Very often, the conversation between the artist such as myself and you, the art collector, starts simply enough with a question and an observation. The observation being, "I love your work" and the question, "Can you paint something that would fit exactly my wall space?" I always first invite the collector to look at what I have available already. Still, I sometimes hear a desire for something in a slightly different shade or size, or a desire for something very personal is expressed. If you don't mind spending more than an existing art piece in the same size and find yourself longing for a closer creative relationship with your favorite artist, then art commissioning could be right for you.
Art Commission - Special Relationship between the Artist and the Art Collector
For collectors, whether you're starting your collection or have been collecting for years, art is rarely solely an investment of money but one where the heart, mind, and soul are also involved. Art speaks to our deepest self. Very often, the desire for an art commission is not just an object to hang on your wall but about bringing to life a story, a memory, a moment in time that matters the most. Furthermore, I've discovered that a private commission also develops a special relationship between the artist and the collector. A special bond is set. The heart is open, and sincere communication ensues to assure a successful commission. That extra involvement adds considerable personal value to the commissioned work.
How do I proceed? We'll talk!
What can you expect from me? First of all, I will want to know which one of my paintings is your favorite and appeals to your sense of aesthetics. I will require the artwork dimensions. We will discuss color scheme, medium, oil paint, acrylic, or mixed media and, of course, theme. I will want to hear what is prompting you to ask for a commission. We'll talk!
Once I have all the information that I need, I will provide you with a budget. Most artists, including myself, ask for a non-refundable half money upfront, and the balance is paid upon delivery of the work. I start with the budget to make sure we are on the same page.
Next Step - a Proposal
An art commission does entail a contract, but before it is signed, I will send you a written outline reflecting on I best understand what your heart desires. That's the moment where you'll review, and we'll tweak it.
The outline is a critical element of the art commissioning process.
The description includes the theme of the artwork, the material used, and dimensions.
Material possibly used. Is it oil, acrylic paint, or mixed media art which may include paper, fabric, and materials others than canvas such as wood or white metal.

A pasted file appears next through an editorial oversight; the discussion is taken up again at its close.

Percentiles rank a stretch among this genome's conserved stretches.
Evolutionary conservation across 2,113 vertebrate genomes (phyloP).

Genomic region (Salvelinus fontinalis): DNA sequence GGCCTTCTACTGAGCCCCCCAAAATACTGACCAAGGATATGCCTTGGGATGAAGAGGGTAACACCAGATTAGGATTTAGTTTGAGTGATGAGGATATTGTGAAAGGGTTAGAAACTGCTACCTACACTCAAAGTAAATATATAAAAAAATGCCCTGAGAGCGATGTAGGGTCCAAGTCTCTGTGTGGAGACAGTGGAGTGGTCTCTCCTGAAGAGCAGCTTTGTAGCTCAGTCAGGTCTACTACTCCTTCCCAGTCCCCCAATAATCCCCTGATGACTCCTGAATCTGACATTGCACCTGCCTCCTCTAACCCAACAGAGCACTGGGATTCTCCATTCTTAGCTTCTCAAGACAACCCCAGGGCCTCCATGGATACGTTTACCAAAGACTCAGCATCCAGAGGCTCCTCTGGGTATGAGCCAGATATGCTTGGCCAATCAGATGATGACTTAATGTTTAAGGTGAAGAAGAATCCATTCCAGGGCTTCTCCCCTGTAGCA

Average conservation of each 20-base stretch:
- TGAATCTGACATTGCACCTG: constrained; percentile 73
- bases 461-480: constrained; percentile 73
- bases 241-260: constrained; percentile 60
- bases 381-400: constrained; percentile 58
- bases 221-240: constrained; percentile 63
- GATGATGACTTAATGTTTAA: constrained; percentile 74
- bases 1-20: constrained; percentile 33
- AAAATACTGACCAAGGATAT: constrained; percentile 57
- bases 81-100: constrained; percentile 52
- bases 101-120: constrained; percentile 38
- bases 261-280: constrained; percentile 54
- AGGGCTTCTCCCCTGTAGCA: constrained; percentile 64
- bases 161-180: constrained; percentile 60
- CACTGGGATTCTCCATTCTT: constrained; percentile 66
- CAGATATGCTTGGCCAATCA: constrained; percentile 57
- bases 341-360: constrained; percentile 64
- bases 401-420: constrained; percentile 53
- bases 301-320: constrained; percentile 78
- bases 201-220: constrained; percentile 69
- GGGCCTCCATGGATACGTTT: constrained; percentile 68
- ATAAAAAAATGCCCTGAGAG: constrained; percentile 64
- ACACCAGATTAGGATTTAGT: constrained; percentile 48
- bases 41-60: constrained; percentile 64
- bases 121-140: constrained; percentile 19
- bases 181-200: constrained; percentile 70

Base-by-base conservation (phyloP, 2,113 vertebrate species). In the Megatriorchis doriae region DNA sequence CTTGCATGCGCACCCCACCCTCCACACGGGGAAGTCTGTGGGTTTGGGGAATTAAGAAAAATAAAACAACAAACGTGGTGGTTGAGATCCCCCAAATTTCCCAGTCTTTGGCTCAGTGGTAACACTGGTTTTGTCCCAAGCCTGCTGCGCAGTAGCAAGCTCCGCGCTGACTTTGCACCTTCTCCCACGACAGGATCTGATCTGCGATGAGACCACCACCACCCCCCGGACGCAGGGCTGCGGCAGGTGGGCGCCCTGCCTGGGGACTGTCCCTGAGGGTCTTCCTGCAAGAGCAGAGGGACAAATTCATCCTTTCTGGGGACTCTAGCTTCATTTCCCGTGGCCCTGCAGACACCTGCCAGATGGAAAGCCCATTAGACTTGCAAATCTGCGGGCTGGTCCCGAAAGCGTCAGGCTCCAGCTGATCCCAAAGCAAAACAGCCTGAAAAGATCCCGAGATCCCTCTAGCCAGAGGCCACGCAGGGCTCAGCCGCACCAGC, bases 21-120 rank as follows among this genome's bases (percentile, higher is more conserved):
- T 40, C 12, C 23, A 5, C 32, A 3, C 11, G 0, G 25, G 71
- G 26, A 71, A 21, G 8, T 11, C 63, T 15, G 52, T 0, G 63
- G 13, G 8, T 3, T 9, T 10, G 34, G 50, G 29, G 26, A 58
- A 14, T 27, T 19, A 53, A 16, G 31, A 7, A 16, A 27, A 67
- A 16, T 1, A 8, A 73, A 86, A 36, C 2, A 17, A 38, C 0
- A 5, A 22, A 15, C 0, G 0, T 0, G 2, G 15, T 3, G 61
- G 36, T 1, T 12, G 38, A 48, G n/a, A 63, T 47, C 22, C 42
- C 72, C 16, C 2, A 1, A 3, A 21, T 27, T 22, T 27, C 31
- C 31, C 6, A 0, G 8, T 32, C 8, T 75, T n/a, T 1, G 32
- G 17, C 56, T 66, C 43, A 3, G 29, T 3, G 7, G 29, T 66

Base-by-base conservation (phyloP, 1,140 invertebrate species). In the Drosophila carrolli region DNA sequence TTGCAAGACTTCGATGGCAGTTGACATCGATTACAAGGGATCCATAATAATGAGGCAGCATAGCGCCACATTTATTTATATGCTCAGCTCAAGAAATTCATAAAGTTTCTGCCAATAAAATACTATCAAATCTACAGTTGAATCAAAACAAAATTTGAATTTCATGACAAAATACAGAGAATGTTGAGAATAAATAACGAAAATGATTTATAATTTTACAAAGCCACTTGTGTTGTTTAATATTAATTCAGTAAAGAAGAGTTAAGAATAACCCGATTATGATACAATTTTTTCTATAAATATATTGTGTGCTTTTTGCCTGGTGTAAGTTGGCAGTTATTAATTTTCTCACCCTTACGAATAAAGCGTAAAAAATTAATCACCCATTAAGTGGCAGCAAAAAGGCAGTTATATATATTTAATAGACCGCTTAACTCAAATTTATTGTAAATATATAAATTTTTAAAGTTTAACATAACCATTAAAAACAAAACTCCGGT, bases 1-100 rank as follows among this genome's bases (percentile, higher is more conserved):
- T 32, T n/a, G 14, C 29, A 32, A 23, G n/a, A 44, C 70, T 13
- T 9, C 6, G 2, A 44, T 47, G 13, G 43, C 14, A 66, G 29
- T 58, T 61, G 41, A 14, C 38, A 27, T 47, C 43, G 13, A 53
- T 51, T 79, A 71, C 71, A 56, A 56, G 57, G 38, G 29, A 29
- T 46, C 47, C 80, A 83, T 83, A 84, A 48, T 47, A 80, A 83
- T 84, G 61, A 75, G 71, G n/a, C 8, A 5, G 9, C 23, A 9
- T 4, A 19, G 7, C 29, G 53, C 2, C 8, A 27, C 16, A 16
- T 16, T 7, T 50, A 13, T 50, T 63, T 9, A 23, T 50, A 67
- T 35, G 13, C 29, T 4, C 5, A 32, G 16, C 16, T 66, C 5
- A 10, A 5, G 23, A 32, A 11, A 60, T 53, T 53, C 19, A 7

Dimension The canvas will be stretched and ready to be hung. Or rolled up and sent in a tube.
The theme can also be referred to as the subject or topic. It's essential to establish what the subject and concept of the artwork are going to be.
This is how I will work from start to finish to make sure that we are on the same page before I get to the final step and deliver the work. I, the artist, will provide a very general sketch of the artwork at the beginning and submit it for approval. If you don't like the loosely painted illustration, it's essential to let me know before I move on to the next step, which is the actual painting. I remain in contact with the art patron throughout the process and may ask for additional information. You should direct questions and express your wishes as clearly as possible. Even if it seems nosey, you should ask about the creative process, the timeline, the artist’s opinion on your vision. This will create chemistry between the two sides, and that clarity is precisely what we all want.
The final artwork will belong to the art buyer, and she/he is free to keep or resale it but not to reproduce it for any commercial activities. The artist reserves the right to reproduce the artwork for prints and wearable art.
That's the hardest part but could be the most important. The client must understand that the artwork remains the artist’s vision and that the artist possesses a particular style in the expressionist family. Once the artwork is delivered, there are no changes made to it, which is why it's so important to ask the right questions and to express your wishes and desires before the artist picks up a brush.
Nope, I won't do that!
Don't be surprised or offended if an artist turns down your request for a commission. A proposed subject may not appeal to an artist. I was once asked to paint a building, and to place branded products in it; I turned it down. It's one thing to be hired for an advertising campaign and another to create a piece of art that will later be used for marketing purposes. Let's be clear from the start.
One last point, once you have settled on an artist, make sure that you’re contacting them the right way – do not leave a comment on their Facebook page but find the email and send them an inquiry. Trust us, those of us who take art commissions will make sure you can find our official contact easily.
Do you think you would be interested in commissioning artwork? If you would like to discuss your options with me, please contact me today!